Kilohertz Mie Scattering and OH* Chemiluminescence Imaging of JP-8 Multiple Injections Using a 250 MPa Fuel Injector

Paper #:
  • 2017-01-0832

Published:
  • 2017-03-28
Citation:
Temme, J., Coburn, V., and Kweon, C., "Kilohertz Mie Scattering and OH* Chemiluminescence Imaging of JP-8 Multiple Injections Using a 250 MPa Fuel Injector," SAE Technical Paper 2017-01-0832, 2017, https://doi.org/10.4271/2017-01-0832.
Pages:
9
Abstract:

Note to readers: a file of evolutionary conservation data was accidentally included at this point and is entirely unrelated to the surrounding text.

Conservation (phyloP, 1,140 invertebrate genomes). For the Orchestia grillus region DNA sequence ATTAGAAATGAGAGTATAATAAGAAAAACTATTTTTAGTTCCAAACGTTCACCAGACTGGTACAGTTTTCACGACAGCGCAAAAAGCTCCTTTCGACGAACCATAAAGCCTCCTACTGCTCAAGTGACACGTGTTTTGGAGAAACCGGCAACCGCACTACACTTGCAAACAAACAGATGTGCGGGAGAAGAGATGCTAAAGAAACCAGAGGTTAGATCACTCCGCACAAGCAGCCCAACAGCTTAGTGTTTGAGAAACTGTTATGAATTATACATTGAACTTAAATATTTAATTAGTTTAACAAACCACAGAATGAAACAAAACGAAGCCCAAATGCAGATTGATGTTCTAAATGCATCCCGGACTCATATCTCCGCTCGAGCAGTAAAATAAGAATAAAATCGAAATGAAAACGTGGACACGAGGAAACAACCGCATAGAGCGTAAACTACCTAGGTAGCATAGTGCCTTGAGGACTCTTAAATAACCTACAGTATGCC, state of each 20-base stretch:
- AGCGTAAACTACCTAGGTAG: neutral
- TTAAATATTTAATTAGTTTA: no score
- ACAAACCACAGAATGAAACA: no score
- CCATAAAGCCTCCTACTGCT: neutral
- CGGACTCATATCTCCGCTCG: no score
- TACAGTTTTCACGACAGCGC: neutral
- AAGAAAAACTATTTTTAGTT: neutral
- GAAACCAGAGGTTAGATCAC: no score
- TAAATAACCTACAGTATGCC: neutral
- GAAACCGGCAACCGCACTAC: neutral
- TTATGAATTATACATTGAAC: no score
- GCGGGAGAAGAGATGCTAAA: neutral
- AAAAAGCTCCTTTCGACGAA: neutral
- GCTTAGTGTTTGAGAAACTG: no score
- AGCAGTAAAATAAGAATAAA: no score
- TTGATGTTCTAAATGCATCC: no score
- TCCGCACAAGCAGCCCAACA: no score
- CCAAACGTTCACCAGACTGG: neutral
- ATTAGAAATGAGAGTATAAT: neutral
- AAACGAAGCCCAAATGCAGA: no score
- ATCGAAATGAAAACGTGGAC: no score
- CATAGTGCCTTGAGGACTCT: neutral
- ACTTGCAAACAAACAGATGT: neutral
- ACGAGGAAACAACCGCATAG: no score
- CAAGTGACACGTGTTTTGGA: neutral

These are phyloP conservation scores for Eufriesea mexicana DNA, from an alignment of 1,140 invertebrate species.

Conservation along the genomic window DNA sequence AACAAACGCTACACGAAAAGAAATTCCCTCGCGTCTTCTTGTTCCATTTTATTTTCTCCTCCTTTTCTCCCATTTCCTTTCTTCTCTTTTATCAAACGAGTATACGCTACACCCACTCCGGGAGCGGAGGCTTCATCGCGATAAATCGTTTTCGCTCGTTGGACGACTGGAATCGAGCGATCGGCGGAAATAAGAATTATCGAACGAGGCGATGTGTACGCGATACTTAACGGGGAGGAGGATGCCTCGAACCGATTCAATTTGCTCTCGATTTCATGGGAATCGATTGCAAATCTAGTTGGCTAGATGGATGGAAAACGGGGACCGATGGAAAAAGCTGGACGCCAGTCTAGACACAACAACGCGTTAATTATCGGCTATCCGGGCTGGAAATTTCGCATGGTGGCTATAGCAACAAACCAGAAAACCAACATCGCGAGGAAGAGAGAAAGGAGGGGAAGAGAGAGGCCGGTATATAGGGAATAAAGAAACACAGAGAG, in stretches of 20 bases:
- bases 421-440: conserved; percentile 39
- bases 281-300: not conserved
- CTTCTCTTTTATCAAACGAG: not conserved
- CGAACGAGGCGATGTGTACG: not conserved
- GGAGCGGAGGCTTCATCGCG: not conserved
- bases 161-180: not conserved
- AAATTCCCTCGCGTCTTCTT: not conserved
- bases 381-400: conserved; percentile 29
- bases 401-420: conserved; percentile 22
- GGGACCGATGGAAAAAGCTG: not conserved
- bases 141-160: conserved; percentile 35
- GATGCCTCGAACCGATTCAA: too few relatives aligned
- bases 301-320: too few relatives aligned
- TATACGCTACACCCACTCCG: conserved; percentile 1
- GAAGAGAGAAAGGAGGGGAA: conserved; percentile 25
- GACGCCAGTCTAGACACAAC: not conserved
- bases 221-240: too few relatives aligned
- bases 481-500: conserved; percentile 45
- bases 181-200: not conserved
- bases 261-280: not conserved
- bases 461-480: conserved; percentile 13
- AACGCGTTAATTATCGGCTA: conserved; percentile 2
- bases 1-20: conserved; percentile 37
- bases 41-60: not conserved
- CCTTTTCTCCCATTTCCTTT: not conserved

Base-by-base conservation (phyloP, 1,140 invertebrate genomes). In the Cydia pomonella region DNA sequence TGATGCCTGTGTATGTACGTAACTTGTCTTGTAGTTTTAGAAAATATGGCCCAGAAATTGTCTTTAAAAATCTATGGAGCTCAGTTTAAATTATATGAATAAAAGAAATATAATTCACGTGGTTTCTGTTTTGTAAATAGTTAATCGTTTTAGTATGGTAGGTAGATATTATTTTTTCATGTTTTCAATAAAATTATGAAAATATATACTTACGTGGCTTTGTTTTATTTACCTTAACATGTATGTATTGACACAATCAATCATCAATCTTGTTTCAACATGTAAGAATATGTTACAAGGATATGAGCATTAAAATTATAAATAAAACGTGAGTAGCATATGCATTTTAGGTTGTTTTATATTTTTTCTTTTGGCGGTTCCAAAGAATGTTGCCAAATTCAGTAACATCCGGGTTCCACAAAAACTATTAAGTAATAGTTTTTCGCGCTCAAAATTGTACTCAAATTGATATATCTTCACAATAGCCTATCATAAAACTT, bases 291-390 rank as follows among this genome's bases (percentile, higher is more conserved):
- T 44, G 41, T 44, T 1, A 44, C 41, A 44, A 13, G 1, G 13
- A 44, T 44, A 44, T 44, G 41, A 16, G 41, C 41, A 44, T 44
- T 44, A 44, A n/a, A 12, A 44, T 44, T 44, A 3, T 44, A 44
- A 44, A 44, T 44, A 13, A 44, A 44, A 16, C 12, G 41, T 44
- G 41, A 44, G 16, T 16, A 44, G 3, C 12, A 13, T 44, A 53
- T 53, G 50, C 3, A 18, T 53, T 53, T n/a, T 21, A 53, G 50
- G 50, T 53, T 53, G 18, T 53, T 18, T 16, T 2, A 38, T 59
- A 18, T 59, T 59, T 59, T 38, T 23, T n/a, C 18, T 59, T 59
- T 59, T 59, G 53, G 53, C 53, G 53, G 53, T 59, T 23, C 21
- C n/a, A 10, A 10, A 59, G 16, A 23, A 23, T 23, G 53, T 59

The objective of the study was to investigate the spray and combustion characteristics of Jet Propellant-8 (JP-8) using a high-pressure fuel injector which is capable of up to 250-MPa fuel injection pressure. Experiments were performed in a constant-pressure flow-through combustion chamber at the ambient conditions of 825 K and 6 MPa for the oxygen concentration of 0 and 21%. JP-8 was injected over a range of fuel injection pressures from 50 to 250 MPa for single injection events to establish a baseline operation. Pilot and post injections were used to study the effect of multiple injections on spray and combustion of the high-pressure fuel injector. Both pilot and post injection separation times and quantities were systematically varied. JP-8 spray and combustion events were imaged at 75 kHz using a combination of Mie scattering and OH* chemiluminescence imaging.The Mie scattering results showed that spray atomization and mixing was enhanced with increasing fuel injection pressure which was indicated as thinner and more uniform liquid columns. For non-reacting multiple injections, both pilot and post injections showed shorter liquid penetration lengths which were due to incomplete needle lift for these small injection quantities. Liquid penetration length of the main injection was slightly decreased as the pilot separation time was shortened. At higher fuel injection pressure, the main injection showed decreased hydraulic delay at the shortest pilot separation time. Furthermore, liquid penetration length of the post injection decreased at higher fuel injection pressure. Spray patterns became more uniform both within an injection and across injection events at the higher fuel pressures.Ignition delay decreased almost linearly with increasing fuel injection pressure. The OH* intensity showed that pilot injection led to more uniform main combustion which may result in improved combustion stability. Ignition delay increased at higher fuel injection pressure for the double injection events due to leaner mixtures with faster combustion at higher fuel pressure. Higher fuel injection pressure retarded the post combustion and post combustion became insensitive to the post separation time.
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